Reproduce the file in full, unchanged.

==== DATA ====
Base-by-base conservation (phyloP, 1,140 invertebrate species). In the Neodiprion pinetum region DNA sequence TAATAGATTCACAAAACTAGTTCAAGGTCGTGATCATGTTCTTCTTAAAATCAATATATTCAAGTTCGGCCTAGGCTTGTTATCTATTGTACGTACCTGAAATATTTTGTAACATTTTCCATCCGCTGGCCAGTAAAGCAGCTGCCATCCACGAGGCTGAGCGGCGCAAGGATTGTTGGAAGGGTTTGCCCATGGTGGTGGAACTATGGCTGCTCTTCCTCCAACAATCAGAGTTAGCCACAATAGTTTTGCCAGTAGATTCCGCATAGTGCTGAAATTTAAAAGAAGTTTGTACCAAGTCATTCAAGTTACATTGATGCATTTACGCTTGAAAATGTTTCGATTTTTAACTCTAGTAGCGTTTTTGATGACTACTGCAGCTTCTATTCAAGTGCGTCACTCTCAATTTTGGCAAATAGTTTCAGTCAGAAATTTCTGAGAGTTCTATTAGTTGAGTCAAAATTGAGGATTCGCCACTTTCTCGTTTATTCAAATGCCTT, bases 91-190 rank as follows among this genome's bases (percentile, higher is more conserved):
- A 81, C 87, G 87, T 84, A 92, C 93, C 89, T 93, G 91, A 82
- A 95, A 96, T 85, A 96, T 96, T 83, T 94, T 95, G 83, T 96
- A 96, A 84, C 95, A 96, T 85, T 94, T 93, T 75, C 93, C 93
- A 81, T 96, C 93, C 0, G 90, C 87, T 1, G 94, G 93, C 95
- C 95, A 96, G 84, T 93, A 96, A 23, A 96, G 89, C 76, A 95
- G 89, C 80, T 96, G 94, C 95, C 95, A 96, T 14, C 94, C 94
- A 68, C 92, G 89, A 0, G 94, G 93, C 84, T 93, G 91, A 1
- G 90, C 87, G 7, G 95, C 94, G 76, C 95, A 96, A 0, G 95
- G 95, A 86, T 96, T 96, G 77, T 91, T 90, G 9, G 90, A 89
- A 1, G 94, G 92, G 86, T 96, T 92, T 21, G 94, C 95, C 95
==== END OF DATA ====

Base-by-base conservation (phyloP, 1,140 invertebrate species). In the Neodiprion pinetum region DNA sequence TAATAGATTCACAAAACTAGTTCAAGGTCGTGATCATGTTCTTCTTAAAATCAATATATTCAAGTTCGGCCTAGGCTTGTTATCTATTGTACGTACCTGAAATATTTTGTAACATTTTCCATCCGCTGGCCAGTAAAGCAGCTGCCATCCACGAGGCTGAGCGGCGCAAGGATTGTTGGAAGGGTTTGCCCATGGTGGTGGAACTATGGCTGCTCTTCCTCCAACAATCAGAGTTAGCCACAATAGTTTTGCCAGTAGATTCCGCATAGTGCTGAAATTTAAAAGAAGTTTGTACCAAGTCATTCAAGTTACATTGATGCATTTACGCTTGAAAATGTTTCGATTTTTAACTCTAGTAGCGTTTTTGATGACTACTGCAGCTTCTATTCAAGTGCGTCACTCTCAATTTTGGCAAATAGTTTCAGTCAGAAATTTCTGAGAGTTCTATTAGTTGAGTCAAAATTGAGGATTCGCCACTTTCTCGTTTATTCAAATGCCTT, bases 91-190 rank as follows among this genome's bases (percentile, higher is more conserved):
- A 81, C 87, G 87, T 84, A 92, C 93, C 89, T 93, G 91, A 82
- A 95, A 96, T 85, A 96, T 96, T 83, T 94, T 95, G 83, T 96
- A 96, A 84, C 95, A 96, T 85, T 94, T 93, T 75, C 93, C 93
- A 81, T 96, C 93, C 0, G 90, C 87, T 1, G 94, G 93, C 95
- C 95, A 96, G 84, T 93, A 96, A 23, A 96, G 89, C 76, A 95
- G 89, C 80, T 96, G 94, C 95, C 95, A 96, T 14, C 94, C 94
- A 68, C 92, G 89, A 0, G 94, G 93, C 84, T 93, G 91, A 1
- G 90, C 87, G 7, G 95, C 94, G 76, C 95, A 96, A 0, G 95
- G 95, A 86, T 96, T 96, G 77, T 91, T 90, G 9, G 90, A 89
- A 1, G 94, G 92, G 86, T 96, T 92, T 21, G 94, C 95, C 95